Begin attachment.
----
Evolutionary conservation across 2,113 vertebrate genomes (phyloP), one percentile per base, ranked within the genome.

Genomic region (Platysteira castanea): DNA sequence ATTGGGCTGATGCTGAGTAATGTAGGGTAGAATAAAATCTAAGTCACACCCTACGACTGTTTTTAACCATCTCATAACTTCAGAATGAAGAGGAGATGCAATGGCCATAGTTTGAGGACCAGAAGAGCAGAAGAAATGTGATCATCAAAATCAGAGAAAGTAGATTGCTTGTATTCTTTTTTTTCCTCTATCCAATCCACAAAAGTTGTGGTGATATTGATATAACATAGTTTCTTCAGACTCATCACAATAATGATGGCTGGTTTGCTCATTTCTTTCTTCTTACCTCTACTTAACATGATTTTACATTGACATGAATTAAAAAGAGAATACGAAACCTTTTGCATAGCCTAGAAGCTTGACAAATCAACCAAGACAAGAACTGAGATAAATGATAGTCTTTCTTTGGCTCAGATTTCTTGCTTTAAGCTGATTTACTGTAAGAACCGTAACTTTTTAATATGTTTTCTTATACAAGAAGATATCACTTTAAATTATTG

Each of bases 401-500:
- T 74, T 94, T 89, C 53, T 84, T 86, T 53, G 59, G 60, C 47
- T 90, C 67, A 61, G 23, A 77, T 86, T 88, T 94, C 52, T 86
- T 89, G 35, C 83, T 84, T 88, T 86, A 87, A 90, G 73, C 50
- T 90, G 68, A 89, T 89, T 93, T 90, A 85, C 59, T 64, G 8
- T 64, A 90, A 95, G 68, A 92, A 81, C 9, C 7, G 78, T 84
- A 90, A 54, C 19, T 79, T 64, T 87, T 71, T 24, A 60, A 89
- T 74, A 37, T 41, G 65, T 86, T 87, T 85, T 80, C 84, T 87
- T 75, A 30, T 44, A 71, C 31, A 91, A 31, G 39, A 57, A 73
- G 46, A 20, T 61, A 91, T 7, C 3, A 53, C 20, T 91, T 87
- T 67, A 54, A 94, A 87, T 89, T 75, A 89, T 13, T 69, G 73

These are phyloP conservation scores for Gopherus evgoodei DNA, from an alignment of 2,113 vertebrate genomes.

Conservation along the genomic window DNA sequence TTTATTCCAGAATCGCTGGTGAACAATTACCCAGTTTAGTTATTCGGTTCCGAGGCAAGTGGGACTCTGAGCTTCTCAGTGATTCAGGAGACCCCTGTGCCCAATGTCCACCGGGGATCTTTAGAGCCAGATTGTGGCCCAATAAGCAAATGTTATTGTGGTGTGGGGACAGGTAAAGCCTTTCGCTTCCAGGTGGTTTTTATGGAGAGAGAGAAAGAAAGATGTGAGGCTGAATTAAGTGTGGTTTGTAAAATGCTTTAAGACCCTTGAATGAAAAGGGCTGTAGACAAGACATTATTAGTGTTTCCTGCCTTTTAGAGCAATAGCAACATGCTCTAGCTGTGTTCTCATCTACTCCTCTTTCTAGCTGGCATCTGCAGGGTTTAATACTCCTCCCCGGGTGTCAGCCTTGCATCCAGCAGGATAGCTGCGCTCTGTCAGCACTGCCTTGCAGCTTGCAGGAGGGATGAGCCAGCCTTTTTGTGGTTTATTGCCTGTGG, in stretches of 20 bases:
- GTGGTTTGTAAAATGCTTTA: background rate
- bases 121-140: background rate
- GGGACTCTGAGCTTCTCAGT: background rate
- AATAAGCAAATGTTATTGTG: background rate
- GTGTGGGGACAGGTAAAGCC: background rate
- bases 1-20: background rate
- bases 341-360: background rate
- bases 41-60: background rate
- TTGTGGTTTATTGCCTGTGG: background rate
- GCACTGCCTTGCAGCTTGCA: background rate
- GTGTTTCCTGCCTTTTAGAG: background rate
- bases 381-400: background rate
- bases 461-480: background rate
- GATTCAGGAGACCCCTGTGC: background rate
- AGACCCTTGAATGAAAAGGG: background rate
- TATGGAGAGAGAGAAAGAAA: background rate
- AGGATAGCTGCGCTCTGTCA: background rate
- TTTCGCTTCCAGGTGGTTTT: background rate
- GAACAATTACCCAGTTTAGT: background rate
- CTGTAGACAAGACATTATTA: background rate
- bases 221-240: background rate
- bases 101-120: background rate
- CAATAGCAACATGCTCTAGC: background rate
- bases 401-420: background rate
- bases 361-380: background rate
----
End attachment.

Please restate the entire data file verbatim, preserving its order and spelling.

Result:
Evolutionary conservation across 2,113 vertebrate genomes (phyloP), one percentile per base, ranked within the genome.

Genomic region (Platysteira castanea): DNA sequence ATTGGGCTGATGCTGAGTAATGTAGGGTAGAATAAAATCTAAGTCACACCCTACGACTGTTTTTAACCATCTCATAACTTCAGAATGAAGAGGAGATGCAATGGCCATAGTTTGAGGACCAGAAGAGCAGAAGAAATGTGATCATCAAAATCAGAGAAAGTAGATTGCTTGTATTCTTTTTTTTCCTCTATCCAATCCACAAAAGTTGTGGTGATATTGATATAACATAGTTTCTTCAGACTCATCACAATAATGATGGCTGGTTTGCTCATTTCTTTCTTCTTACCTCTACTTAACATGATTTTACATTGACATGAATTAAAAAGAGAATACGAAACCTTTTGCATAGCCTAGAAGCTTGACAAATCAACCAAGACAAGAACTGAGATAAATGATAGTCTTTCTTTGGCTCAGATTTCTTGCTTTAAGCTGATTTACTGTAAGAACCGTAACTTTTTAATATGTTTTCTTATACAAGAAGATATCACTTTAAATTATTG

Each of bases 401-500:
- T 74, T 94, T 89, C 53, T 84, T 86, T 53, G 59, G 60, C 47
- T 90, C 67, A 61, G 23, A 77, T 86, T 88, T 94, C 52, T 86
- T 89, G 35, C 83, T 84, T 88, T 86, A 87, A 90, G 73, C 50
- T 90, G 68, A 89, T 89, T 93, T 90, A 85, C 59, T 64, G 8
- T 64, A 90, A 95, G 68, A 92, A 81, C 9, C 7, G 78, T 84
- A 90, A 54, C 19, T 79, T 64, T 87, T 71, T 24, A 60, A 89
- T 74, A 37, T 41, G 65, T 86, T 87, T 85, T 80, C 84, T 87
- T 75, A 30, T 44, A 71, C 31, A 91, A 31, G 39, A 57, A 73
- G 46, A 20, T 61, A 91, T 7, C 3, A 53, C 20, T 91, T 87
- T 67, A 54, A 94, A 87, T 89, T 75, A 89, T 13, T 69, G 73

These are phyloP conservation scores for Gopherus evgoodei DNA, from an alignment of 2,113 vertebrate genomes.

Conservation along the genomic window DNA sequence TTTATTCCAGAATCGCTGGTGAACAATTACCCAGTTTAGTTATTCGGTTCCGAGGCAAGTGGGACTCTGAGCTTCTCAGTGATTCAGGAGACCCCTGTGCCCAATGTCCACCGGGGATCTTTAGAGCCAGATTGTGGCCCAATAAGCAAATGTTATTGTGGTGTGGGGACAGGTAAAGCCTTTCGCTTCCAGGTGGTTTTTATGGAGAGAGAGAAAGAAAGATGTGAGGCTGAATTAAGTGTGGTTTGTAAAATGCTTTAAGACCCTTGAATGAAAAGGGCTGTAGACAAGACATTATTAGTGTTTCCTGCCTTTTAGAGCAATAGCAACATGCTCTAGCTGTGTTCTCATCTACTCCTCTTTCTAGCTGGCATCTGCAGGGTTTAATACTCCTCCCCGGGTGTCAGCCTTGCATCCAGCAGGATAGCTGCGCTCTGTCAGCACTGCCTTGCAGCTTGCAGGAGGGATGAGCCAGCCTTTTTGTGGTTTATTGCCTGTGG, in stretches of 20 bases:
- GTGGTTTGTAAAATGCTTTA: background rate
- bases 121-140: background rate
- GGGACTCTGAGCTTCTCAGT: background rate
- AATAAGCAAATGTTATTGTG: background rate
- GTGTGGGGACAGGTAAAGCC: background rate
- bases 1-20: background rate
- bases 341-360: background rate
- bases 41-60: background rate
- TTGTGGTTTATTGCCTGTGG: background rate
- GCACTGCCTTGCAGCTTGCA: background rate
- GTGTTTCCTGCCTTTTAGAG: background rate
- bases 381-400: background rate
- bases 461-480: background rate
- GATTCAGGAGACCCCTGTGC: background rate
- AGACCCTTGAATGAAAAGGG: background rate
- TATGGAGAGAGAGAAAGAAA: background rate
- AGGATAGCTGCGCTCTGTCA: background rate
- TTTCGCTTCCAGGTGGTTTT: background rate
- GAACAATTACCCAGTTTAGT: background rate
- CTGTAGACAAGACATTATTA: background rate
- bases 221-240: background rate
- bases 101-120: background rate
- CAATAGCAACATGCTCTAGC: background rate
- bases 401-420: background rate
- bases 361-380: background rate